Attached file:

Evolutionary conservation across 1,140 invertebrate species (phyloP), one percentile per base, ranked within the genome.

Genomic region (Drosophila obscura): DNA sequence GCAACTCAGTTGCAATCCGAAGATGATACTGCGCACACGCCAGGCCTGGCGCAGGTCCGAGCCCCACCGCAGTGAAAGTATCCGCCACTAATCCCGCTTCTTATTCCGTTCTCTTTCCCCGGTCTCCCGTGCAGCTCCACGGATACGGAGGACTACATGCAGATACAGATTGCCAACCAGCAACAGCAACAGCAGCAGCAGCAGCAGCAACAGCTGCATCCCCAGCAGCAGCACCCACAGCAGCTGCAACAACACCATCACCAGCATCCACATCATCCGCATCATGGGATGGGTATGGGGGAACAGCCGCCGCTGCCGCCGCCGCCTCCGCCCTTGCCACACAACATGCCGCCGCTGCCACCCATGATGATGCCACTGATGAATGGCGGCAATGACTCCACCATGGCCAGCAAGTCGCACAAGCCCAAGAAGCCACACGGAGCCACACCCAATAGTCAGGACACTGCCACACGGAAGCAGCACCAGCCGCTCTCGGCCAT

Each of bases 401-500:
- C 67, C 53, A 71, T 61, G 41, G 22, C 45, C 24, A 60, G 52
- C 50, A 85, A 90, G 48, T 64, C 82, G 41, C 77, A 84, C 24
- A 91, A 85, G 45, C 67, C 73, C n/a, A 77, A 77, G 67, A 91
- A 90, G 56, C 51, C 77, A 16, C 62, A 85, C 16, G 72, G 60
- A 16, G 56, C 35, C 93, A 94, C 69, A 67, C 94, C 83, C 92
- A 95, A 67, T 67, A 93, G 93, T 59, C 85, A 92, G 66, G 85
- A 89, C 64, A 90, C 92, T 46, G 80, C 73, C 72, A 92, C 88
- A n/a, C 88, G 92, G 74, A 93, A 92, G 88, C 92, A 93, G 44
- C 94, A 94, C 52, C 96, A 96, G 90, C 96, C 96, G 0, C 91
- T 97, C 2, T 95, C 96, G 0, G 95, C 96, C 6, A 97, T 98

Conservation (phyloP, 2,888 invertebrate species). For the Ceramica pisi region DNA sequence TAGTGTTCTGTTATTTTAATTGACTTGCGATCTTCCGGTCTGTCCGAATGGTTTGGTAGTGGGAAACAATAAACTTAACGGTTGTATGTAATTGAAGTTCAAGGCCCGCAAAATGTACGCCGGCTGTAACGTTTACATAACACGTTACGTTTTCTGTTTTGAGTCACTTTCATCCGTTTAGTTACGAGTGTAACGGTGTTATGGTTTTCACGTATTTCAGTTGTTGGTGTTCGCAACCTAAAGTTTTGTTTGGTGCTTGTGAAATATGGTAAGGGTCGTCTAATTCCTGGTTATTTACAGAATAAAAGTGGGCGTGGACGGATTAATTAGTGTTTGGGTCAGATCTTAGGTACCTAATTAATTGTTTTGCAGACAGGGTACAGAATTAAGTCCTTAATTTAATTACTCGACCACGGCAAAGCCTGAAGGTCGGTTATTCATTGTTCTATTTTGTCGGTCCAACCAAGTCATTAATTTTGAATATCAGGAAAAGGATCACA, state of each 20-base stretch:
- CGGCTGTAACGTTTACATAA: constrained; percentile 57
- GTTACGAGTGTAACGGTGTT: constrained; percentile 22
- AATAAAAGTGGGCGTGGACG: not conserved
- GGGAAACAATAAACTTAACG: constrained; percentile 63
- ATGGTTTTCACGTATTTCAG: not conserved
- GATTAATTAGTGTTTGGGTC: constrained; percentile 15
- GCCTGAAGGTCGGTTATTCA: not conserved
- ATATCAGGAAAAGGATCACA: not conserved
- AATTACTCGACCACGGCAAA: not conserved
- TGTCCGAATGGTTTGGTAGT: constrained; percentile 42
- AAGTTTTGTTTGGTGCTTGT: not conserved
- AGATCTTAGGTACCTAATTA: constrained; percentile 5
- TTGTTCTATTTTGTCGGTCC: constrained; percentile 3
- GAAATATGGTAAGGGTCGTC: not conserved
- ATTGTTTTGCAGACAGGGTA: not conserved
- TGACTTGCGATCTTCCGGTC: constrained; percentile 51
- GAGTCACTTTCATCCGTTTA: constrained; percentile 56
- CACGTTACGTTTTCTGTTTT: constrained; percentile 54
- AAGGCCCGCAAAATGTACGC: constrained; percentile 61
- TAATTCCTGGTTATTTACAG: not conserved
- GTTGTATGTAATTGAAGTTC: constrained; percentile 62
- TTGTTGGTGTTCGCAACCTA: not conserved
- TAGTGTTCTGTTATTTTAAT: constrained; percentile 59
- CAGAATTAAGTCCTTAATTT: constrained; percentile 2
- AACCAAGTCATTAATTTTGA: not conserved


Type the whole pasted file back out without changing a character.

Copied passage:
Evolutionary conservation across 1,140 invertebrate species (phyloP), one percentile per base, ranked within the genome.

Genomic region (Drosophila obscura): DNA sequence GCAACTCAGTTGCAATCCGAAGATGATACTGCGCACACGCCAGGCCTGGCGCAGGTCCGAGCCCCACCGCAGTGAAAGTATCCGCCACTAATCCCGCTTCTTATTCCGTTCTCTTTCCCCGGTCTCCCGTGCAGCTCCACGGATACGGAGGACTACATGCAGATACAGATTGCCAACCAGCAACAGCAACAGCAGCAGCAGCAGCAGCAACAGCTGCATCCCCAGCAGCAGCACCCACAGCAGCTGCAACAACACCATCACCAGCATCCACATCATCCGCATCATGGGATGGGTATGGGGGAACAGCCGCCGCTGCCGCCGCCGCCTCCGCCCTTGCCACACAACATGCCGCCGCTGCCACCCATGATGATGCCACTGATGAATGGCGGCAATGACTCCACCATGGCCAGCAAGTCGCACAAGCCCAAGAAGCCACACGGAGCCACACCCAATAGTCAGGACACTGCCACACGGAAGCAGCACCAGCCGCTCTCGGCCAT

Each of bases 401-500:
- C 67, C 53, A 71, T 61, G 41, G 22, C 45, C 24, A 60, G 52
- C 50, A 85, A 90, G 48, T 64, C 82, G 41, C 77, A 84, C 24
- A 91, A 85, G 45, C 67, C 73, C n/a, A 77, A 77, G 67, A 91
- A 90, G 56, C 51, C 77, A 16, C 62, A 85, C 16, G 72, G 60
- A 16, G 56, C 35, C 93, A 94, C 69, A 67, C 94, C 83, C 92
- A 95, A 67, T 67, A 93, G 93, T 59, C 85, A 92, G 66, G 85
- A 89, C 64, A 90, C 92, T 46, G 80, C 73, C 72, A 92, C 88
- A n/a, C 88, G 92, G 74, A 93, A 92, G 88, C 92, A 93, G 44
- C 94, A 94, C 52, C 96, A 96, G 90, C 96, C 96, G 0, C 91
- T 97, C 2, T 95, C 96, G 0, G 95, C 96, C 6, A 97, T 98

Conservation (phyloP, 2,888 invertebrate species). For the Ceramica pisi region DNA sequence TAGTGTTCTGTTATTTTAATTGACTTGCGATCTTCCGGTCTGTCCGAATGGTTTGGTAGTGGGAAACAATAAACTTAACGGTTGTATGTAATTGAAGTTCAAGGCCCGCAAAATGTACGCCGGCTGTAACGTTTACATAACACGTTACGTTTTCTGTTTTGAGTCACTTTCATCCGTTTAGTTACGAGTGTAACGGTGTTATGGTTTTCACGTATTTCAGTTGTTGGTGTTCGCAACCTAAAGTTTTGTTTGGTGCTTGTGAAATATGGTAAGGGTCGTCTAATTCCTGGTTATTTACAGAATAAAAGTGGGCGTGGACGGATTAATTAGTGTTTGGGTCAGATCTTAGGTACCTAATTAATTGTTTTGCAGACAGGGTACAGAATTAAGTCCTTAATTTAATTACTCGACCACGGCAAAGCCTGAAGGTCGGTTATTCATTGTTCTATTTTGTCGGTCCAACCAAGTCATTAATTTTGAATATCAGGAAAAGGATCACA, state of each 20-base stretch:
- CGGCTGTAACGTTTACATAA: constrained; percentile 57
- GTTACGAGTGTAACGGTGTT: constrained; percentile 22
- AATAAAAGTGGGCGTGGACG: not conserved
- GGGAAACAATAAACTTAACG: constrained; percentile 63
- ATGGTTTTCACGTATTTCAG: not conserved
- GATTAATTAGTGTTTGGGTC: constrained; percentile 15
- GCCTGAAGGTCGGTTATTCA: not conserved
- ATATCAGGAAAAGGATCACA: not conserved
- AATTACTCGACCACGGCAAA: not conserved
- TGTCCGAATGGTTTGGTAGT: constrained; percentile 42
- AAGTTTTGTTTGGTGCTTGT: not conserved
- AGATCTTAGGTACCTAATTA: constrained; percentile 5
- TTGTTCTATTTTGTCGGTCC: constrained; percentile 3
- GAAATATGGTAAGGGTCGTC: not conserved
- ATTGTTTTGCAGACAGGGTA: not conserved
- TGACTTGCGATCTTCCGGTC: constrained; percentile 51
- GAGTCACTTTCATCCGTTTA: constrained; percentile 56
- CACGTTACGTTTTCTGTTTT: constrained; percentile 54
- AAGGCCCGCAAAATGTACGC: constrained; percentile 61
- TAATTCCTGGTTATTTACAG: not conserved
- GTTGTATGTAATTGAAGTTC: constrained; percentile 62
- TTGTTGGTGTTCGCAACCTA: not conserved
- TAGTGTTCTGTTATTTTAAT: constrained; percentile 59
- CAGAATTAAGTCCTTAATTT: constrained; percentile 2
- AACCAAGTCATTAATTTTGA: not conserved